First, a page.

Having access to the best services on demand, endless shopping malls with all the brands, and sterile rules that limit your sense of adventure, does not always translate to living a good life. Living a good life is sometimes found in eating familiar street foods made without permits by a man with unwashed hands. It may mean having cousins and family who you can call and hang out with spontaneously on a Sunday afternoon; it may even be found in the frustrating encounters with your lazy banker, baker, grocer, or the grumpy taxi driver who challenges your patience. It may mean having books in your own language at your disposal without having to go the ‘ethnic’ shop; or even being able to haggle your way out of a ticket with the police because the rules are bendable. It is about feeling connected to a deeply understood and rooted culture which brings with it a sense of happiness, satisfaction and familiarity.

Living the ‘good life’ does not always come down to impeccable services and social order, or even jobs and education, and other external things that we, in a capitalist and materialistic society have come to value so highly. As many migrants can attest, these things lose their shine too quickly. After five-years living in a new country, having found a good job, bought a good car and having grown comfortable within the security offered here, migrants often begin to feel there is something missing.  That missing something is the other aspects that make up a good life; these are things we cannot transfer to Australia. We can try to replicate them, at most. But it will never be the same.

For me, facing the challenge of finding my place and identity in Australia, the struggle has always been to stand on my ground.  Whilst admitting that yes, there are bad things in every society from which people run away, it should not give anyone the right to devalue the rich aspects of another country and culture. Because despite it all, there is always something good there too.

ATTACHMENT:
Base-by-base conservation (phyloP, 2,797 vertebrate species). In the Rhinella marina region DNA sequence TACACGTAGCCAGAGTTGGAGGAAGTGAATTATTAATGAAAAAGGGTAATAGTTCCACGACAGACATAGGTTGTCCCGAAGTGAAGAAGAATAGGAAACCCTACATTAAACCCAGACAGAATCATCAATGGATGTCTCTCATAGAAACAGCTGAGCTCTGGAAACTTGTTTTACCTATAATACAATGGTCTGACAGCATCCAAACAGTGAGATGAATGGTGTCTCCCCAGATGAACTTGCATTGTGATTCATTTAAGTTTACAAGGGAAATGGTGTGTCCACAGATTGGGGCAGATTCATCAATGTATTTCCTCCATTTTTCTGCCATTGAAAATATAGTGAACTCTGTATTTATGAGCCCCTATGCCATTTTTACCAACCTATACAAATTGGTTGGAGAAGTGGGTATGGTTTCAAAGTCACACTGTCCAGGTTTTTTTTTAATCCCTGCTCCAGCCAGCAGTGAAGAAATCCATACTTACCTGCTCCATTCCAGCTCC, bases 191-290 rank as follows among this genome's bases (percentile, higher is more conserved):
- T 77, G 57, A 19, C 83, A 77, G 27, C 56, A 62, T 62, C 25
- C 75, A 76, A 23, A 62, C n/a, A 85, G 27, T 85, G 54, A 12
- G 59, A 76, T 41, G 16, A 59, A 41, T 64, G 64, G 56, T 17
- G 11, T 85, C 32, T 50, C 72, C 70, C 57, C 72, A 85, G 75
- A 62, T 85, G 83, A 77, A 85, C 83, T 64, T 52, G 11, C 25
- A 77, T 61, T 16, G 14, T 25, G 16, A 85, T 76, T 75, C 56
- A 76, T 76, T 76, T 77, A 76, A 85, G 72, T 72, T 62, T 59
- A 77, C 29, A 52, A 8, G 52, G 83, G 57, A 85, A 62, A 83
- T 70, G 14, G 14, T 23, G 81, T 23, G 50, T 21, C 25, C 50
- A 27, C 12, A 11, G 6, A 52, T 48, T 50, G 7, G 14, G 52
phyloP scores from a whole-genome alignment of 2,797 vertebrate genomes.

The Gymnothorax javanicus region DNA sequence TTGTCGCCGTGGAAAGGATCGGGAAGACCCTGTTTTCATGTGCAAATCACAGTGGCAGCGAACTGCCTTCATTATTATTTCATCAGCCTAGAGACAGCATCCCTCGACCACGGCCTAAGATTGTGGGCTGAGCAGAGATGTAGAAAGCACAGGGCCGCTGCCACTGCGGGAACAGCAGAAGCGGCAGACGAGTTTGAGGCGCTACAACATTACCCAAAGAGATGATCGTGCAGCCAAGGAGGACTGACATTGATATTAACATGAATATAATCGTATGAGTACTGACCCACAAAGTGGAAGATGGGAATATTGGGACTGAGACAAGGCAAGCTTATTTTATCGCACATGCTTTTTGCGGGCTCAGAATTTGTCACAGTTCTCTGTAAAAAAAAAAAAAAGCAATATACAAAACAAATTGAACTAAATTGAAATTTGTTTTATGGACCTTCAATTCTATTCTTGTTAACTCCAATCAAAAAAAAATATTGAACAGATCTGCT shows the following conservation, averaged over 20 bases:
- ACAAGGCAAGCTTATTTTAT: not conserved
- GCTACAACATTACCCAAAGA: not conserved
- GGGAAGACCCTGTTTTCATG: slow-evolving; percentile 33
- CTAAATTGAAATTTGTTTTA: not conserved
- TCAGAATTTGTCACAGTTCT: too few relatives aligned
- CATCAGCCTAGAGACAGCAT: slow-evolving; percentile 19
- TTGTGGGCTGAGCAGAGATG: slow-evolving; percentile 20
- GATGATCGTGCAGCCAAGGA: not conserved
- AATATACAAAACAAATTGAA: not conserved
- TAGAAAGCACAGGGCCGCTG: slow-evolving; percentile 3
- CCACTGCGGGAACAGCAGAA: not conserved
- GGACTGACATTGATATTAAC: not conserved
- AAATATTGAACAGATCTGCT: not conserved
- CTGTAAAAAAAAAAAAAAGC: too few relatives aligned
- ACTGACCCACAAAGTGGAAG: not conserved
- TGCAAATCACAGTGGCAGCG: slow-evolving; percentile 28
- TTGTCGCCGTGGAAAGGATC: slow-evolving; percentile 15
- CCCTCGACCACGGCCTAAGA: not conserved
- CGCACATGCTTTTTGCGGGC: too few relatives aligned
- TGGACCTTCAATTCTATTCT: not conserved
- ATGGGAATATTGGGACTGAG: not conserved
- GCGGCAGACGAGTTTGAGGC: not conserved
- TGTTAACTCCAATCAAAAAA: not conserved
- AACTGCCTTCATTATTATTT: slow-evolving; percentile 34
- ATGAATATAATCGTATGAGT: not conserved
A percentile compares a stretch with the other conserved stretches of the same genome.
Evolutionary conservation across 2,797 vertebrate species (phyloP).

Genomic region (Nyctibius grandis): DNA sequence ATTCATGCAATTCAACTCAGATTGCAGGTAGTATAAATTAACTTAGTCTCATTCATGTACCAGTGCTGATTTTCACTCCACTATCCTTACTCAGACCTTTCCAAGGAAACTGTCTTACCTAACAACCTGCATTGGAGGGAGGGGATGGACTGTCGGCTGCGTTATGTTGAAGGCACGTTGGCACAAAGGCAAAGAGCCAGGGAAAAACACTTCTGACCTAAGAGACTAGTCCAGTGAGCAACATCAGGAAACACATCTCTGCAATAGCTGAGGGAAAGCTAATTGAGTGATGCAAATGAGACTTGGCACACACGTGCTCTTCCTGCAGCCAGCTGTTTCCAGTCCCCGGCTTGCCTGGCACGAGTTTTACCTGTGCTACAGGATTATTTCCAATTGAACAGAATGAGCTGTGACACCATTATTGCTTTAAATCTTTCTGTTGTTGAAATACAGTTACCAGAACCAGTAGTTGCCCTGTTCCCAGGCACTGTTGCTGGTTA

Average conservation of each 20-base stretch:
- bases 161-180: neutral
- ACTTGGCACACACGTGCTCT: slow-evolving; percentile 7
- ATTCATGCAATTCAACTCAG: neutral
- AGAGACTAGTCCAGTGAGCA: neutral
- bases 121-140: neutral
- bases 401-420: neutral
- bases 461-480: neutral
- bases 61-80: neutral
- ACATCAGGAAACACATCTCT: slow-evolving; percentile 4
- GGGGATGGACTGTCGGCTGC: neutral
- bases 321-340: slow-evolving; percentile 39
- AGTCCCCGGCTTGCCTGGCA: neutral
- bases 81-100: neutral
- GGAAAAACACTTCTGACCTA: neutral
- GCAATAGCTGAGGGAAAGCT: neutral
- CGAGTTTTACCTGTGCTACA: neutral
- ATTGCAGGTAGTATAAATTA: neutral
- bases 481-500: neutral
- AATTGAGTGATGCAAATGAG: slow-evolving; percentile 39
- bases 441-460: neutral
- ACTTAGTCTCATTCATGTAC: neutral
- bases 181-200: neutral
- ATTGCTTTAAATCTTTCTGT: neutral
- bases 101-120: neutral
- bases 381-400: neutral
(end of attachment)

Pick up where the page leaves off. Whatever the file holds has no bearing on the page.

So it is that over the years, I became even more defensive and protective of my Iranian identity and intent on showing the good sides of my culture. That is why in Australia it became a habit to say, ‘I’m from Iran’ and be ready with a justification path of why life there is not as bad as people think it is.  Being Australian, or even declaring that I am Australian instead of Iranian, never even crossed my mind.

“…to the woman at the spa in Indonesia who asked for proof of my identity, my Australian-ness is somewhat dubious”

That is, until I became a ‘legal’ Australian citizen. Now, I had a legal bond to this country. I could choose to participate in a system that allowed me freedoms, to take part in a democratic process to alter things I did not like in it.

This new tie is highlighted even more when I travel overseas, where I find myself wanting to own up to my Australian identity; although this was rarely a success.  To the Indian and Thai hotel receptionists, or to the woman at the spa in Indonesia who asked for proof of my identity, my Australian-ness is somewhat dubious.  Just as I had grown up in a country where race and national identity are very clearly aligned and so defined, I understood that for them comprehending that a brown girl could be Australian, was not so easy.  My response, somewhat unwittingly, was again to explain that I am originally from Iran.  Whilst I was familiar of course with this line of questioning about my identity, what was different on these occasions was that there were no smirks and no judgements as to why I left the country of my birth. In fact it was the opposite. Aside from the legal document that allowed me a relatively greater level of freedom of travel, what fascinated them was why I would choose to consider myself Australian, when I was from a country as beautiful and culturally rich as Iran.